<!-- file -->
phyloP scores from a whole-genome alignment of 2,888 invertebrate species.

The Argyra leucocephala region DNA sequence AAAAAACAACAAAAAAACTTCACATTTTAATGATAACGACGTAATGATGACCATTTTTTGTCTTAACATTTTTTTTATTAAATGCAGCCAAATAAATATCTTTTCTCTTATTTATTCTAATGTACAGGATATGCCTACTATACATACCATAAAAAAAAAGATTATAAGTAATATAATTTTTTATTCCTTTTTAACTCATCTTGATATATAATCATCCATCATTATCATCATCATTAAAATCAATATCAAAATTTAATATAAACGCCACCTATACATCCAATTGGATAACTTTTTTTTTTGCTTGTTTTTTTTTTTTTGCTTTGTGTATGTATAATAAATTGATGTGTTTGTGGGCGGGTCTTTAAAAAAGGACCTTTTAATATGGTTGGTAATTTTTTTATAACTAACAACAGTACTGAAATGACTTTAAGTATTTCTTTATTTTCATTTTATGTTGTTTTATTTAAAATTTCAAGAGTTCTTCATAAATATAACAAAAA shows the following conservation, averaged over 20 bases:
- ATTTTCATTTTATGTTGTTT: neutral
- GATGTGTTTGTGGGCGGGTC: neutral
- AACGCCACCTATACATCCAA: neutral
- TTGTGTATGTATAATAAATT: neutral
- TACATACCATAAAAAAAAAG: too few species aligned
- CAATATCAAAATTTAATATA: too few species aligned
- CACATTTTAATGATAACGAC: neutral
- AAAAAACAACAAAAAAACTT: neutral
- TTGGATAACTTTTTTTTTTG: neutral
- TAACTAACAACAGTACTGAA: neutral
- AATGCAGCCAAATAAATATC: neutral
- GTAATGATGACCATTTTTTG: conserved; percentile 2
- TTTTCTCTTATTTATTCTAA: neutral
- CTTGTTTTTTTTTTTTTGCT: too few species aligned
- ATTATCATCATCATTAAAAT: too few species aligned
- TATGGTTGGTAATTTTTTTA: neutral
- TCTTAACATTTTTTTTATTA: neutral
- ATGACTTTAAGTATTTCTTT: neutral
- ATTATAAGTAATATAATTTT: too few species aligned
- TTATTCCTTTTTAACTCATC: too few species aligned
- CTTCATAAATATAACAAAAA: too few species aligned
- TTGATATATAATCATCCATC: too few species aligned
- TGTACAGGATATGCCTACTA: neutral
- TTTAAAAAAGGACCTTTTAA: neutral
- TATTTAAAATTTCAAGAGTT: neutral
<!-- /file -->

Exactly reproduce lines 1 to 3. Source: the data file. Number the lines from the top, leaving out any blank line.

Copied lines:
phyloP scores from a whole-genome alignment of 2,888 invertebrate species.

The Argyra leucocephala region DNA sequence AAAAAACAACAAAAAAACTTCACATTTTAATGATAACGACGTAATGATGACCATTTTTTGTCTTAACATTTTTTTTATTAAATGCAGCCAAATAAATATCTTTTCTCTTATTTATTCTAATGTACAGGATATGCCTACTATACATACCATAAAAAAAAAGATTATAAGTAATATAATTTTTTATTCCTTTTTAACTCATCTTGATATATAATCATCCATCATTATCATCATCATTAAAATCAATATCAAAATTTAATATAAACGCCACCTATACATCCAATTGGATAACTTTTTTTTTTGCTTGTTTTTTTTTTTTTGCTTTGTGTATGTATAATAAATTGATGTGTTTGTGGGCGGGTCTTTAAAAAAGGACCTTTTAATATGGTTGGTAATTTTTTTATAACTAACAACAGTACTGAAATGACTTTAAGTATTTCTTTATTTTCATTTTATGTTGTTTTATTTAAAATTTCAAGAGTTCTTCATAAATATAACAAAAA shows the following conservation, averaged over 20 bases:
- ATTTTCATTTTATGTTGTTT: neutral